The Benefits of Combining Thai Massage and Yoga

Thai massage is often referred to as “applied yoga” due to its incorporation of stretches similar to those found in yoga. While yoga can be practiced independently, Thai massage is done by a therapist to a client. The main difference between the two is that yoga requires education, knowledge, skill and experience to practice, while those who receive Thai massage need not know anything about it and can still experience many of the benefits. The Thai massage experience integrates a physical experience with an energetic one, just like yoga asanas.

During a session, the recipient may be able to adopt positions that exceed their flexibility limits, making it a great option for those who don't have the ability or inclination to practice yoga. The breathing rate is also very important during a Thai massage and can help both the recipient and the massage therapist enter a meditative state of mind. Thai massage benefits from the practice of yoga, because it is an active way of moving the body and includes meditation and pranayama to balance the body, mind and spirit. To help balance the body's energies, the basic principle of Thai massage is to start from the extremities of the body (laterally), go to the center of the body (medially) and then return to the extremities. Regular Thai massage also has great benefits similar to yoga. Yoga and Thai massages complement each other very well, so it's very useful to combine them and take advantage of each other.

There are also highly qualified Thai massage therapists who have a high degree of intuition and remarkable healing powers. Thai massage is usually done on the floor lying on a mat, with a specially trained masseur guiding you through yoga poses and stretches as a couple. The therapist will use their hands, fingers, elbows, feet, and even their entire body weight to manipulate your body during a session. Asian massage therapy focuses on the concept of energy flow, while its Western counterparts tend to be more clinically oriented. Unlike typical Western-style massages, Thai massage is different from lying on a massage table while a massage therapist kneads muscles and attends to pressure points.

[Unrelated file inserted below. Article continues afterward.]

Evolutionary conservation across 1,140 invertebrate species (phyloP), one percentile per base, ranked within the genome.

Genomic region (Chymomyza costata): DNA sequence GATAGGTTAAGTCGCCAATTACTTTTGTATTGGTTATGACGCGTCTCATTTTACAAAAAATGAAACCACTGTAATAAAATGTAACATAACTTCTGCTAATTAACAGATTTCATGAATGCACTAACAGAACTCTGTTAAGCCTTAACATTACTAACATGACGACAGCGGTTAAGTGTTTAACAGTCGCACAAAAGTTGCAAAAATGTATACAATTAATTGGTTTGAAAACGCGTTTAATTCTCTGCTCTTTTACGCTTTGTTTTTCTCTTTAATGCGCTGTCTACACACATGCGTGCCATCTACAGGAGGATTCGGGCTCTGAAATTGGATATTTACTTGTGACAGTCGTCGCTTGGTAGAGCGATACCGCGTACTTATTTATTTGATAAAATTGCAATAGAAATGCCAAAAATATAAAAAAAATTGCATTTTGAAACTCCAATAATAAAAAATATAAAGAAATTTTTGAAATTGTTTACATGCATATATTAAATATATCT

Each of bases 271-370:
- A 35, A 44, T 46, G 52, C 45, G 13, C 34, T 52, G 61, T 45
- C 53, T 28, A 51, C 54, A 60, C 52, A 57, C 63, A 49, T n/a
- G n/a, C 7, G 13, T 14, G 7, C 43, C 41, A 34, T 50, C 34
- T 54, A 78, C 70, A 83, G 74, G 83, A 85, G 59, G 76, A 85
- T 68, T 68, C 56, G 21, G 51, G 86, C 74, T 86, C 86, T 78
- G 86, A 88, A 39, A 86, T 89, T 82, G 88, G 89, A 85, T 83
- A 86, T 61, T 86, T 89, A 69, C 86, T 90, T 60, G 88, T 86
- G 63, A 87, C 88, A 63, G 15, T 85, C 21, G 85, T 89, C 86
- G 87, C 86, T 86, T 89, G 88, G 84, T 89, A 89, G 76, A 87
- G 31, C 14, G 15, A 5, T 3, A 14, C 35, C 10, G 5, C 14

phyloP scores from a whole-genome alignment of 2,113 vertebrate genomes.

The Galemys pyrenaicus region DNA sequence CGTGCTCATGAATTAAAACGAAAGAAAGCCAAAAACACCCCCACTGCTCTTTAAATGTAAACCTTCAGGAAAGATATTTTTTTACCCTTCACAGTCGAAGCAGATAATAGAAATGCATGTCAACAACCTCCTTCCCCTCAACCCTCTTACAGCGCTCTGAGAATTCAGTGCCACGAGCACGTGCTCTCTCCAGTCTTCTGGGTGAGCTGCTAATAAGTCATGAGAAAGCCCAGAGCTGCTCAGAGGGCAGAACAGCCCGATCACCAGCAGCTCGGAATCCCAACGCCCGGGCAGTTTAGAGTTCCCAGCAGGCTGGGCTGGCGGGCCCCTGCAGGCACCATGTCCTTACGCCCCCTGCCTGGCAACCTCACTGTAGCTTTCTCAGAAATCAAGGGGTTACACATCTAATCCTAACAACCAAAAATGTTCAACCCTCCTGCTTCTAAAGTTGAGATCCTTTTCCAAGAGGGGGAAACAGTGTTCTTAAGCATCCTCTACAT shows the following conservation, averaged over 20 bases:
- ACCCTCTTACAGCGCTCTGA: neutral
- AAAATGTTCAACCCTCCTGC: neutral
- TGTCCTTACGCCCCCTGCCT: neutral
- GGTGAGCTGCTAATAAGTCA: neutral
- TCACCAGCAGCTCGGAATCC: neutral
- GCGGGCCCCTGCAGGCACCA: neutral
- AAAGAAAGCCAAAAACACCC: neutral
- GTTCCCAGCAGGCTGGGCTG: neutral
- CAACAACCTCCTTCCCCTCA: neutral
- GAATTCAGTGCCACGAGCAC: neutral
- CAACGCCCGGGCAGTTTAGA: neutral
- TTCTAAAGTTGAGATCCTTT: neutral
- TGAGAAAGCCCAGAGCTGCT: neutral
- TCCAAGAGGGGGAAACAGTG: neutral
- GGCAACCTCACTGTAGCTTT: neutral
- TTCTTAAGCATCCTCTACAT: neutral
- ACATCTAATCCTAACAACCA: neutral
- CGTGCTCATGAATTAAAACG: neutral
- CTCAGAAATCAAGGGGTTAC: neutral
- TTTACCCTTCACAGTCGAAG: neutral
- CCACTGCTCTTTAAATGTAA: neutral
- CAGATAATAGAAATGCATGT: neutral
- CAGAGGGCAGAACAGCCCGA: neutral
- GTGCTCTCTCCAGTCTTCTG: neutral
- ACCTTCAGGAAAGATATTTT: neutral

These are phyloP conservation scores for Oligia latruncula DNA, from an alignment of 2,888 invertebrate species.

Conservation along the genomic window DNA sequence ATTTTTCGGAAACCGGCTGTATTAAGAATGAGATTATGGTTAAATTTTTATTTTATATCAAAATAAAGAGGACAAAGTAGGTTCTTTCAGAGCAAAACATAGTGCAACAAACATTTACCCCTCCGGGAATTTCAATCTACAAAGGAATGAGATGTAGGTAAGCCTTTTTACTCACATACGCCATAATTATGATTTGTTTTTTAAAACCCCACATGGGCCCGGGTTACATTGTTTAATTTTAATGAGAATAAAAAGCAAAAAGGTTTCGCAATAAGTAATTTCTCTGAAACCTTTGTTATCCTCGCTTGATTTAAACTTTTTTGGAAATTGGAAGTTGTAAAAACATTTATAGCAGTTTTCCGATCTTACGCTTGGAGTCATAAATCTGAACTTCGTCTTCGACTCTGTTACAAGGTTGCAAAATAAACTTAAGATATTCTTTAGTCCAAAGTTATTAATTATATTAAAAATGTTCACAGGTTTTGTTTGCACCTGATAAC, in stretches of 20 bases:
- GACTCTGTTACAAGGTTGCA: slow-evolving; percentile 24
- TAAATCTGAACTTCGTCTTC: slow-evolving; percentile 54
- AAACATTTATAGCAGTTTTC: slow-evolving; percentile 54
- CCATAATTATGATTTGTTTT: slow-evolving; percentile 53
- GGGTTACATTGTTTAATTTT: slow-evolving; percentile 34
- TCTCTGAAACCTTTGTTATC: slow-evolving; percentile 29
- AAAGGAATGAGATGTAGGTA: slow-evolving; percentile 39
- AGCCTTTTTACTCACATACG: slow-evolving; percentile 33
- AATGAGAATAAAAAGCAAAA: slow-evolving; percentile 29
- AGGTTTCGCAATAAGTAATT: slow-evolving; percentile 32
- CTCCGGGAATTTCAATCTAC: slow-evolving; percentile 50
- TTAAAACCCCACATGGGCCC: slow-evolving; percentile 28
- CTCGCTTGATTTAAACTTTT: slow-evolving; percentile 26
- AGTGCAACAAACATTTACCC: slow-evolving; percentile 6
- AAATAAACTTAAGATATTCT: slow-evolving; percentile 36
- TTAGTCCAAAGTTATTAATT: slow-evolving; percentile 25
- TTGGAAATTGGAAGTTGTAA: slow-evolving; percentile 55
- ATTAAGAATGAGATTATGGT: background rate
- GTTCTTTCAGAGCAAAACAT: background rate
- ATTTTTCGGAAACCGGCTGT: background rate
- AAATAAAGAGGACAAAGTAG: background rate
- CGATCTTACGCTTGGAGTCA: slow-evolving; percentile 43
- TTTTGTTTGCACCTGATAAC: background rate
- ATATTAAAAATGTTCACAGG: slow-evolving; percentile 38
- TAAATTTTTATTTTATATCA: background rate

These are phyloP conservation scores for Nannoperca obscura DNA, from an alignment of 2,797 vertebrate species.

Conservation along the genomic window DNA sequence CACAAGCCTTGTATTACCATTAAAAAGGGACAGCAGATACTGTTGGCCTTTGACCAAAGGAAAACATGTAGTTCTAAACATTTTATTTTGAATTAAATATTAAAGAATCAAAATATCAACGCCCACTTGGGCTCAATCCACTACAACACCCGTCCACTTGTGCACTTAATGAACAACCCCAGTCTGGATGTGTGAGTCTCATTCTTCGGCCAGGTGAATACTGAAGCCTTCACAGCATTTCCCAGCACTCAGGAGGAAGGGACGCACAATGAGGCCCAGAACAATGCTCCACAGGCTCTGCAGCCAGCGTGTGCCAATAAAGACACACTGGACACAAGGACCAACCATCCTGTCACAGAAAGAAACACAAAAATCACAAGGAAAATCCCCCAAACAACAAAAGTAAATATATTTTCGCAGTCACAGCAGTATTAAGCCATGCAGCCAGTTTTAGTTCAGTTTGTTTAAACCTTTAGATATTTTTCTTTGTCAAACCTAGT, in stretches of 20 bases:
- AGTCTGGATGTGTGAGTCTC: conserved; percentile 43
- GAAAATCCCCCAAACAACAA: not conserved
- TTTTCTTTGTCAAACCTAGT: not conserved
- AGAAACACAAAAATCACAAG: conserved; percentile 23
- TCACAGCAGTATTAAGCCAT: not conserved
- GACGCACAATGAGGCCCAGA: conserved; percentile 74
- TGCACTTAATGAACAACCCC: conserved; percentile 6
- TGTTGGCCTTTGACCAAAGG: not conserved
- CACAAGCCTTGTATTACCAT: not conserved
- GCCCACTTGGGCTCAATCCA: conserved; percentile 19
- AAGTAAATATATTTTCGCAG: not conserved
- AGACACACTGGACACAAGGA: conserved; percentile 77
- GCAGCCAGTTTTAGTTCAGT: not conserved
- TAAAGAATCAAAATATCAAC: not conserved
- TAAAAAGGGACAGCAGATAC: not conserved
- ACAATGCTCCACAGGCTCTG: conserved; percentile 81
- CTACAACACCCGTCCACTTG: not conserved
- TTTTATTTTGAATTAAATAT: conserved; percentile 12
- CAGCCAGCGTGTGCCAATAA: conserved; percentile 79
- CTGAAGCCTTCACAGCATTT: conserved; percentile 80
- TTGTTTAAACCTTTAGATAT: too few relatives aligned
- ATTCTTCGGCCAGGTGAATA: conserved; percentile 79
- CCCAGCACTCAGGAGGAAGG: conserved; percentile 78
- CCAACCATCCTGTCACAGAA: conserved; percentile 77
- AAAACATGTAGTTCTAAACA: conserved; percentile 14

The last two of the Asian healing systems mentioned above are the ones that most influenced Thai massage. Combining Thai massage with yoga can be incredibly beneficial for both practices. Yoga can benefit from the benefits of massage and vice versa, although neither can replace the other. It's important to note that while Thai massage incorporates elements of yoga, it doesn't make much sense to use it without taking into account the principles of yoga.

Dora Peckens
Dora Peckens

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